Above: Berlin Atonal. It took place at an amazing, gigantic disused power station from the 60s that used to supply electricity to all of the former East Berlin. The bottom photo was taken by a pro photographer during our concert. The terrible, shaky video is me walking around during the Borderland (Juan Atkins/Moritz Von Oswald) soundcheck, as we'd just arrived and were a bit dazed at the sheer size of the place.

Above: Isola Maggiore, Perugia, Italy. Again, EXTREMELY FUCKING HOT. At soundcheck, my H8000 was too hot to touch, and we had iPads shutting down with temperature warnings. Back in Perugia itself, note the underground city - it dates back to the middle ages. Also note the Ravioli Tartufo Nero - I ate as many black truffle dishes as I could get my hands on while in Italy. Last shot: Me outside the hotel in Perugia, exhausted and not looking forward to what proved to be a nightmarish trip home. Oh, and here's today's Final Thought: FUCK AIRLINES. The commercial air travel world is just absolute shit these days. Air France ultimately found my gear and cheerfully shipped it to me at home THE DAY I GOT BACK. This means I did 1 out of 5 gigs without most of my stuff. How, you ask? It's MAGIC! Anyway, the airline industry desperately needs some Steve Jobsian character to come in and disrupt things utterly. Having said that, it's particularly the worst here in America. United fucked up so badly on my trip home, via a toxic cocktail of technical failures and incompetence, that what should have been a horrible one day trip turned into an unbearable two day trip. Something must be done.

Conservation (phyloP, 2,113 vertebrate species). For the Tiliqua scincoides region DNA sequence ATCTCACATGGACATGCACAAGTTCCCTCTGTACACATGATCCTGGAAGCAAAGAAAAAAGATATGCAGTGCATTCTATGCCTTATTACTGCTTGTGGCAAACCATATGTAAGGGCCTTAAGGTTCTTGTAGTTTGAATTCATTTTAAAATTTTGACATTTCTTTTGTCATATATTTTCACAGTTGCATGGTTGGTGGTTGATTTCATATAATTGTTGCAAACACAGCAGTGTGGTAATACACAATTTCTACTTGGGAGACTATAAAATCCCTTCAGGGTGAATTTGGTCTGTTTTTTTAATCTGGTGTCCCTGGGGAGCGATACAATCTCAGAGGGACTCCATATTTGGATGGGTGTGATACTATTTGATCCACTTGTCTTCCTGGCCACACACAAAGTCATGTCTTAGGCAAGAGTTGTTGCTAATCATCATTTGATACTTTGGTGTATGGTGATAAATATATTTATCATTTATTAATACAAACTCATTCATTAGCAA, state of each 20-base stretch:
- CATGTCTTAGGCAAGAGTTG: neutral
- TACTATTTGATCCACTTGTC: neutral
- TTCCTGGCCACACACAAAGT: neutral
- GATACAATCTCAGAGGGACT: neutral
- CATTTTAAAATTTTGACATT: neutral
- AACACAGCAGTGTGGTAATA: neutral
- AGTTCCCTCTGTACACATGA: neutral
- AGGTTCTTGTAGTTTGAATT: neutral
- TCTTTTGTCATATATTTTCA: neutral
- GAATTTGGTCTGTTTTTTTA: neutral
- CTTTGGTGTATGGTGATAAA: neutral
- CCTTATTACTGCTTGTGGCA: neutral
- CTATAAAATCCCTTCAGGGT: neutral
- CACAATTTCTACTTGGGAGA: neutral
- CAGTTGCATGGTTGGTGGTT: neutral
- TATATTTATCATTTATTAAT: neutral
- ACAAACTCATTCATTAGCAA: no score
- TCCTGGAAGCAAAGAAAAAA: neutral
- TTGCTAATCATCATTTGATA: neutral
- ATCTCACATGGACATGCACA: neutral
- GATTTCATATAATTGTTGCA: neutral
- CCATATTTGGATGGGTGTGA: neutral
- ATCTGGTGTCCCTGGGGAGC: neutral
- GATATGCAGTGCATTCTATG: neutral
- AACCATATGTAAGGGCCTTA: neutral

Tuesday, June 19, 2012

Southwards And Back

Well, whaddya know- Something post-appropriate happened. I went to Sao Paulo with JH to play at SESC there (apparently there are SESC venues all around the country but they're not all as nice as the one we played at), which we did. Twice. What follows is the photographic evidence. Longtime readers of this "blog" may notice a familiar face; That of my dear friend Hu (whom I'd never actually met in person until now.) She graciously showed us around town a bit and was generally awesome. Conclusion: I had a great time and Brazil is fascinating. And they know food and drink.

This is a quick pan around the city from the patio at the SESC cafe. It gives some sense of how big SP actually is- It's sprawling.

Note the statues on the tops of the buildings- They look alarmingly like someone getting ready to jump, but when you realize they're on all the surrounding buildings it's pretty interesting.

They have book dispensers in the subway, apparently.
Breaded meat. Loveliness.
Indescribably wonderful, yet non-alcoholic.
We've all been pronouncing it wrong- It's "gua-ra-NA."
Guava-paste pie and ice cream. One of the single best taste experiences I've ever had, hands-down.
Hu's "salad bar" choices at Rascal. Fantastic.
Jamie photographs the stage. We document everything, always.
The beginning of lunch at Bar da Dona Onça.
Hu's choices for me at Rascal. I went through this plate so fast even I was shocked.

Hu laughs at my novelty-sized pout.
From my Ramada Inn 10th floor balcony
Subway art (of which there is a lot in SP.)
More SP subway
Even more SP subway
Still more SP subway
We'd just got in and I was predictably tired but happy to be there.
Yes, I'm ending the photos, appropriately enough, with dessert. Trite? Yes, but just look at it.